Forum RP: Balancing Power

With Tabletop RPGS and video games, you will have noticed that your character levels and grows stronger in the game. New items get unlocked, the plot advances, everything is hunky dory. Part of the joy of forum RP is YOU control the plot alongside your fellow RPers. Your potential for any story is virtually unlimited except for the rules you establish at the beginning. But, to repeat the most often used Marvel quote anywhere, with great power comes great responsibility. Or in this case, can cause severe headaches for your fellow players.

Let me give you an example to talk about this. Let’s say you are doing a high fantasy story, set in some medieval land that you’ve come up with. Some of the characters can use magic, others can use weapons, some can do both or neither. It’s pretty open and lets several different players interact with each other, right? But… What if one of the players ignores the rules about godmodding and makes a character who is an expert swordsman and a great magus? Suddenly, that player is going to curb stomp the entire story and make playing with him/her almost unbearable for everyone else.

The way around that is to make sure you build qualifiers into the different kinds of characters people can play, just like DnD and other games do. So, for example, if you are a great mage and have tons of power and spells at your disposal, you haven’t had time to focus on the physical so you aren’t that great at it. Or you have focused on becoming a great fighter, either because you have no magic potential or your power is so small you can barely start a fire. Or maybe you’re an okay fighter and you’ve got some magic under your belt, but if you try to out-magic the mage, you are going to be turned into a toad, and if you challenge the knight to a duel, you are going to get your butt handed to you. It’s all about finding that right balance.

I’m not saying a character can’t have some serious strengths. But there has to have drawbacks. Let’s use Rogue from X-Men and my RP with that canon as an example. I’ve given her the ability to acquire and then use any mutation that she comes into contact with, not to mention gaining information without worrying about somebody lying to her. What are the drawbacks? Answer: a lot right now. She can’t have physical contact (at least right now, that will get fixed), there are limits on how long she can use a power and how many times she can call on them a day (which will grow to the point it’s silly).

Seems like she’s going to be perfect once I get all her NUMEROUS issues straightened out, right? Wrong. For one, I never plan to RP her to the point that she has that level of control. It will take several years in RP time for her to get it, and it’s taken us over a year to RP a single day. And even if we do get to that point, there are some traits that won’t change. If she is careless, her touch can still be deadly and she has to live with that fear for the rest of her life. And nothing is going to make the voices of people she’s touched who live in her head go away. She’s going to have to live with those too. Those are the drawbacks of her powers. By keeping so many limitations, I make it so that the other players can get in a fight with Rogue and she can potentially lose. It’s what keeps all of us getting along.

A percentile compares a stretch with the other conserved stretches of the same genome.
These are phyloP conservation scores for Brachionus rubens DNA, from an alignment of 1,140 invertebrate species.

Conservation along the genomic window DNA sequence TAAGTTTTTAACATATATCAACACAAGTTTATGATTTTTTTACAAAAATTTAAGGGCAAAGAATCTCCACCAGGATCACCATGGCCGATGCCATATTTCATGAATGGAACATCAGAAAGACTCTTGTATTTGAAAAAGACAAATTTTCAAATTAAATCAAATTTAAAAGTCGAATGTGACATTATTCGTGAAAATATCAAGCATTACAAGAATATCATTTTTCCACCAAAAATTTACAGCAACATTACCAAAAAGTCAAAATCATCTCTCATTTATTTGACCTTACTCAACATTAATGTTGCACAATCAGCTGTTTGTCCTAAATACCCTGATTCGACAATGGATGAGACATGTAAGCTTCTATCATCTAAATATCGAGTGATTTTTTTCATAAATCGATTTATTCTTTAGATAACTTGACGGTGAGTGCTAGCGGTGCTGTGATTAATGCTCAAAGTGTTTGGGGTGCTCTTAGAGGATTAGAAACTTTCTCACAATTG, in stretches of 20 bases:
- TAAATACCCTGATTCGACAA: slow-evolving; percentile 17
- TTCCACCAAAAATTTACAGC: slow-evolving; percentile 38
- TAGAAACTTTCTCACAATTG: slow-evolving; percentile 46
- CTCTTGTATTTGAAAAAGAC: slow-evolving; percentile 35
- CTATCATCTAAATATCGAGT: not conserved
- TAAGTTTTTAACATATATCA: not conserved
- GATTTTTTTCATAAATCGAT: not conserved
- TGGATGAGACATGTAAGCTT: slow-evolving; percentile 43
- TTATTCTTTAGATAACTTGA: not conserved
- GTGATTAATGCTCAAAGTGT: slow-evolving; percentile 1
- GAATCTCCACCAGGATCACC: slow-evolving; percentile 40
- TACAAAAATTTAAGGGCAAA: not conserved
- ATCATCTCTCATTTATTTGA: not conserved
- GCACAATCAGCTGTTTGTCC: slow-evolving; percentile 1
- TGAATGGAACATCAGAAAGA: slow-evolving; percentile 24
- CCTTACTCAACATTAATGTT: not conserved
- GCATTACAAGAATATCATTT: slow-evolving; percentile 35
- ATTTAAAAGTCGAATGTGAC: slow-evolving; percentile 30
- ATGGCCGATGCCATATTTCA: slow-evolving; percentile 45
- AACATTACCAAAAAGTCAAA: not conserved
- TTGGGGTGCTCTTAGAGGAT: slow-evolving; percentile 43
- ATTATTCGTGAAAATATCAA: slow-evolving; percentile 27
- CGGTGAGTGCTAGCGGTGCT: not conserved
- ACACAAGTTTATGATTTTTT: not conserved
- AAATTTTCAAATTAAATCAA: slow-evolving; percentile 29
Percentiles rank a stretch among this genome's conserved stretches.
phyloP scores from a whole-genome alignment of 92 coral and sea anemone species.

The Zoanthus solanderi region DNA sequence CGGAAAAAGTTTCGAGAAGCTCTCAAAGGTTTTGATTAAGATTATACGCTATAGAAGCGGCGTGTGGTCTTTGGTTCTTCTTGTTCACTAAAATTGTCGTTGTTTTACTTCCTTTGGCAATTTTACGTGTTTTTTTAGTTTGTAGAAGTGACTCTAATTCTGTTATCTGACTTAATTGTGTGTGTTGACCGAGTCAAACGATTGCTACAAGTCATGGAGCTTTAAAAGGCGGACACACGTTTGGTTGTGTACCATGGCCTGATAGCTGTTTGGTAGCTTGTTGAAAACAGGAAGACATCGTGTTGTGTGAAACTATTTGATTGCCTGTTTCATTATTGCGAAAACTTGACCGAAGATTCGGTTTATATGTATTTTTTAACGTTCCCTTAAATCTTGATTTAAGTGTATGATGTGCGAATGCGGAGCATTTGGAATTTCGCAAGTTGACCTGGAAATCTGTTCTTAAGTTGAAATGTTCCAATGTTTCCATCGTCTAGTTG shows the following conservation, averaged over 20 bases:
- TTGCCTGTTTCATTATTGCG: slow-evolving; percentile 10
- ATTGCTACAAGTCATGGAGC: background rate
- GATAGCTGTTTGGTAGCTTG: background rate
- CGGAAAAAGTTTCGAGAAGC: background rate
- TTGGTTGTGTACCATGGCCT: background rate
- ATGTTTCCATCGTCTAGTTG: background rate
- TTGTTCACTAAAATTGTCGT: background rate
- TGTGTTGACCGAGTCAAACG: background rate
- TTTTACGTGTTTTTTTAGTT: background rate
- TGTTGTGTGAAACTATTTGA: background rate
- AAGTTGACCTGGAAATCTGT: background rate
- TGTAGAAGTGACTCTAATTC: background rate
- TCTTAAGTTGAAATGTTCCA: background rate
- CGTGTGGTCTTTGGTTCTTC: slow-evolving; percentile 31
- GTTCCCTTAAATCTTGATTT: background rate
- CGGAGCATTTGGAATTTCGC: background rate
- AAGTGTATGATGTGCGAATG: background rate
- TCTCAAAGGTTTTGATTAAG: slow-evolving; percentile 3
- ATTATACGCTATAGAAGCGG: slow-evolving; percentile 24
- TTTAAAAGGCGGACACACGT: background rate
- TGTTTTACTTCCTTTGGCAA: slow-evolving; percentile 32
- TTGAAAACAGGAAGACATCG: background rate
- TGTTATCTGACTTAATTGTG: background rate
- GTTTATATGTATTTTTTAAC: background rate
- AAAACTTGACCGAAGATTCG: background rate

Another solution is to provide the characters for an RP. I’m not necessarily for or against this, since it really is conditional on how much control I get over the character after I claim him/her. As long as I keep true to what is initially provided to me, I should be allowed to do what I like. If the creator tries to assert  control over what I do, that’s when I don’t like the situation. Another reason why I wouldn’t like it would be if there’s a set agenda that is working unfairly against me or another player because of the way the characters are set up.

Yet another example of this. In one of my RPs, I play a character with a passive type of magic. Let’s call her kind of magic user (passive or little power/strength) a 2. There is another 2 in the story and two other people who I shall call 1’s because they have no magic at all. There are two other characters in a side plot who have power but not the training to use it, who I call 3’s. And then we have two 5’s: characters with a lot of power and the training and mindset to use it. The creator of the RP is playing a 5, a 3, and a 2, and the rest are scattered among different players, though I know at least one is also played by one of their friends, and I suspect it is the other 5.

In case it is unclear about where the imbalance is, look at what the creator controls again: one of the highest powered characters in the story, one of the powerful but no training, and then a passive/light magic user. As a result, they have the ability in almost any situation to say through their characters, “No, that’s not how I want this story to go, let’s go my way.” And if your character disagrees? Your character is probably going to get killed by one of the 5’s.